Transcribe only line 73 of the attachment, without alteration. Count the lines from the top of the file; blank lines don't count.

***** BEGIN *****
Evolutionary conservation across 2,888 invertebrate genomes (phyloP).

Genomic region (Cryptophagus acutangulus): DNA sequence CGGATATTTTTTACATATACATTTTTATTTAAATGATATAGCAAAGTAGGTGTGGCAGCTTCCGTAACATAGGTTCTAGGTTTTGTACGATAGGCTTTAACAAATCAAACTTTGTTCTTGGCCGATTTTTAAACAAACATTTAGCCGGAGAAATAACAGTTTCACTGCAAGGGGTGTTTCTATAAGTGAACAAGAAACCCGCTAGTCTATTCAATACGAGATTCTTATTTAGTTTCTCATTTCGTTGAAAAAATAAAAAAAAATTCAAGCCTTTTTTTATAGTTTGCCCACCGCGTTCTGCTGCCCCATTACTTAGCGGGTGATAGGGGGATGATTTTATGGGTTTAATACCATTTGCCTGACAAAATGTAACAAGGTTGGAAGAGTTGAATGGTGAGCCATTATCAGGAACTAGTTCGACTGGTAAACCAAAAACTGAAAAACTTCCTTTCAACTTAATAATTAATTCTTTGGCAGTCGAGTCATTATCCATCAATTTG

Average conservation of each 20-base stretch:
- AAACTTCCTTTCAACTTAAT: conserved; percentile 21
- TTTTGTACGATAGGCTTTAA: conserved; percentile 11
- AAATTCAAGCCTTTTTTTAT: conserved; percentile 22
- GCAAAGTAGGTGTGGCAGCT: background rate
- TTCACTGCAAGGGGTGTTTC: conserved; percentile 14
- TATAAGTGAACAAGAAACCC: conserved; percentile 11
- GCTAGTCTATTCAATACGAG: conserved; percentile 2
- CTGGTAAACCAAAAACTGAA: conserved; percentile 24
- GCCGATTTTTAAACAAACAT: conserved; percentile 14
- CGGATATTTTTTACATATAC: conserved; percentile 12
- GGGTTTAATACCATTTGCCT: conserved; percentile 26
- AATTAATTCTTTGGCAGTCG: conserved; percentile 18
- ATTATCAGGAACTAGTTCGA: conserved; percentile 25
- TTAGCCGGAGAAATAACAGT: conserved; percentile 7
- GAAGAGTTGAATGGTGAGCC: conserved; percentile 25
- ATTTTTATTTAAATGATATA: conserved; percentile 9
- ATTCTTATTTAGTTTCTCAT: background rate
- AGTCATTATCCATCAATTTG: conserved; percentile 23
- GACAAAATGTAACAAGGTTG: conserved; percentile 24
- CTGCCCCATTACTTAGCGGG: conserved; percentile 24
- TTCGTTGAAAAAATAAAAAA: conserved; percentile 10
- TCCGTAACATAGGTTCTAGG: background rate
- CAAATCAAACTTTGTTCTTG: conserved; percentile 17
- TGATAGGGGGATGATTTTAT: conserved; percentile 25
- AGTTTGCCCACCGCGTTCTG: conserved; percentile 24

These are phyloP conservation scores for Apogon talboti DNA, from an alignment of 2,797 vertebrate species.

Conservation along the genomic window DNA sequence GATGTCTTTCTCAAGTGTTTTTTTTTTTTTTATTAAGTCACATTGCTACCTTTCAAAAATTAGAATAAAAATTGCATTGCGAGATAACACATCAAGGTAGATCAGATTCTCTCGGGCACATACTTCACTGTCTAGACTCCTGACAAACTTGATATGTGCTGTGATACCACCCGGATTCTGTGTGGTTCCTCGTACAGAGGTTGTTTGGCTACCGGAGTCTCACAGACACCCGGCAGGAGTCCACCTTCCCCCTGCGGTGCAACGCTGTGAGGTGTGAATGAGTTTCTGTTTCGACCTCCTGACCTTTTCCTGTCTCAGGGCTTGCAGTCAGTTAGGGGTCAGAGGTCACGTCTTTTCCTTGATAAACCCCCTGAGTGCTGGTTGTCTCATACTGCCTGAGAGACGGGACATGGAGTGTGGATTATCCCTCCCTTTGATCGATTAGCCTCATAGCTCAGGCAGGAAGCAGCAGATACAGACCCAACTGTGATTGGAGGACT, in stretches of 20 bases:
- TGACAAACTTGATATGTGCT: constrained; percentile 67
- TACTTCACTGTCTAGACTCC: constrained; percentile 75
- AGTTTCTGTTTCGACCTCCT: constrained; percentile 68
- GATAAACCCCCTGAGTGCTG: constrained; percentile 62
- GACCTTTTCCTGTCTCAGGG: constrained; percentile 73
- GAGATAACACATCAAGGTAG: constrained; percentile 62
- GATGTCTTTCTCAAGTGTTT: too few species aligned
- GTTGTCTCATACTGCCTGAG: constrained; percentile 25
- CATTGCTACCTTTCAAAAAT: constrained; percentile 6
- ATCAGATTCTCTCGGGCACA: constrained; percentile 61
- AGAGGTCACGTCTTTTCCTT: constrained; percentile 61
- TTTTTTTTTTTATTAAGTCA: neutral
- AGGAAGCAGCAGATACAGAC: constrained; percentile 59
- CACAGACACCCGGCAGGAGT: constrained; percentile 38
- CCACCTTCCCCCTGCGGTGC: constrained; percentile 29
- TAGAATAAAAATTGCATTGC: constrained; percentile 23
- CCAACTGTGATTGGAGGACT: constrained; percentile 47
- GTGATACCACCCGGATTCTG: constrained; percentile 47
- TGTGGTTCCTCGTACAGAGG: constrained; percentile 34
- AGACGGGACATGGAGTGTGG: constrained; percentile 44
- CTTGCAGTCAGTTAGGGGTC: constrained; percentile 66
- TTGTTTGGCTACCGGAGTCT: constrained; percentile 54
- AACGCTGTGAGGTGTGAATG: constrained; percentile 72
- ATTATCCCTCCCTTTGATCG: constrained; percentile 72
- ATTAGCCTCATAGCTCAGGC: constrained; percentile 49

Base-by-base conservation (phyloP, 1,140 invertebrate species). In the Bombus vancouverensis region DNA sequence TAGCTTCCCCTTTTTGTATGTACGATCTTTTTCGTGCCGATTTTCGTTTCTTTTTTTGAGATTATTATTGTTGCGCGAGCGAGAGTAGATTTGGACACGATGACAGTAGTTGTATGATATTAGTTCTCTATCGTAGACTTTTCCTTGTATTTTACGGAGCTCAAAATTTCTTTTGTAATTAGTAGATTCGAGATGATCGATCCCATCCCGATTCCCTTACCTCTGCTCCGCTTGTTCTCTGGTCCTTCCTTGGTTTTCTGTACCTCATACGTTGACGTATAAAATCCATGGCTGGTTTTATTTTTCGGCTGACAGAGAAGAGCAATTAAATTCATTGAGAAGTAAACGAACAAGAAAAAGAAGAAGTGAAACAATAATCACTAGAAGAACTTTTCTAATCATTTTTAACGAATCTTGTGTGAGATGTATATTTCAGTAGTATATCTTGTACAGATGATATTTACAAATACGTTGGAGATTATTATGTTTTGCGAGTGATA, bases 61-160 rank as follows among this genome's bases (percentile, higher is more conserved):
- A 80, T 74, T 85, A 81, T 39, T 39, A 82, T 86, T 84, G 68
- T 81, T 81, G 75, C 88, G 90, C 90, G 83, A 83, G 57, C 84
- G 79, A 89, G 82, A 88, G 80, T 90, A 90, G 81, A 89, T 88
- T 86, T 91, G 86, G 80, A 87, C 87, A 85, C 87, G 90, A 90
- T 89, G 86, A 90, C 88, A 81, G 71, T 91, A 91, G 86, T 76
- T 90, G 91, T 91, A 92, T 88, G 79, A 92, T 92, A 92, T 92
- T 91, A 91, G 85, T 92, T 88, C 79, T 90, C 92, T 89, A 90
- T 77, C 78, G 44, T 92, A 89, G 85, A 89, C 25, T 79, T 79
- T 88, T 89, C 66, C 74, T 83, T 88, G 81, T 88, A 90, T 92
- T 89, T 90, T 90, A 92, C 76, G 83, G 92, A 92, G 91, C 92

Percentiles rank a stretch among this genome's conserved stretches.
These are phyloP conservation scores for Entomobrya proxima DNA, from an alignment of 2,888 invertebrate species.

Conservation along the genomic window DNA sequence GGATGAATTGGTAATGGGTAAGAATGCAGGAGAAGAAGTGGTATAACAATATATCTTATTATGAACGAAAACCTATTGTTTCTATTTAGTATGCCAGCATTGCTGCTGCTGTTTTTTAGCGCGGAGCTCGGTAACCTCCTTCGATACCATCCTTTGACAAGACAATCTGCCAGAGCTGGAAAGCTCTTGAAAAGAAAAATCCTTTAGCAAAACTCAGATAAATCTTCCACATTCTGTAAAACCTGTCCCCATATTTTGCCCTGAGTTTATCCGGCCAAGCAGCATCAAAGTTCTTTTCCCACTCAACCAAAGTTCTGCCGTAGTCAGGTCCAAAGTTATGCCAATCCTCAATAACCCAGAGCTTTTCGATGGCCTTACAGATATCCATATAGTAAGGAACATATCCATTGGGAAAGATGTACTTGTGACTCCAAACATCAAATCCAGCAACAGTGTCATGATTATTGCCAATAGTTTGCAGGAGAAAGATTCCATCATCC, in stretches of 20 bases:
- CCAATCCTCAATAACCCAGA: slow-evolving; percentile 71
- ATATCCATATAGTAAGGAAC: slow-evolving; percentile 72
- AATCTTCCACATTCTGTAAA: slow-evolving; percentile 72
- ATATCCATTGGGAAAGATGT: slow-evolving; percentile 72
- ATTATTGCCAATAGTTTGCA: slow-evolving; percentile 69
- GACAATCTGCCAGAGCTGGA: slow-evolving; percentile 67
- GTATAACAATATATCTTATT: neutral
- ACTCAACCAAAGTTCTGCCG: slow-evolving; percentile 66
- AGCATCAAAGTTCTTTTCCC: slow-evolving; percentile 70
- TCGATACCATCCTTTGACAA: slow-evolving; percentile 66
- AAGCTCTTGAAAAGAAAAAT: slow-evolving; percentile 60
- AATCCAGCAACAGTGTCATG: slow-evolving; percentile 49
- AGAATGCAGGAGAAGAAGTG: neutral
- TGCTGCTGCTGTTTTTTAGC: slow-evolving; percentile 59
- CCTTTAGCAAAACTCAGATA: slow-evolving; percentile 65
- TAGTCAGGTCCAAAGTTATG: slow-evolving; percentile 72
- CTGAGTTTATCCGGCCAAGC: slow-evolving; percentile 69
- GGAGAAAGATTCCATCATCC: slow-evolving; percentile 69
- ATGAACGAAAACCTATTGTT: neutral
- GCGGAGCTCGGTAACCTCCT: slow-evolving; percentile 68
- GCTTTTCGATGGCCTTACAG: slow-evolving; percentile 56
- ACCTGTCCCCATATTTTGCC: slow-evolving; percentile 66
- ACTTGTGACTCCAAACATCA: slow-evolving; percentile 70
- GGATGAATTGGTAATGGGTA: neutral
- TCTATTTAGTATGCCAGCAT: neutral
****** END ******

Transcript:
- ATATCCATTGGGAAAGATGT: slow-evolving; percentile 72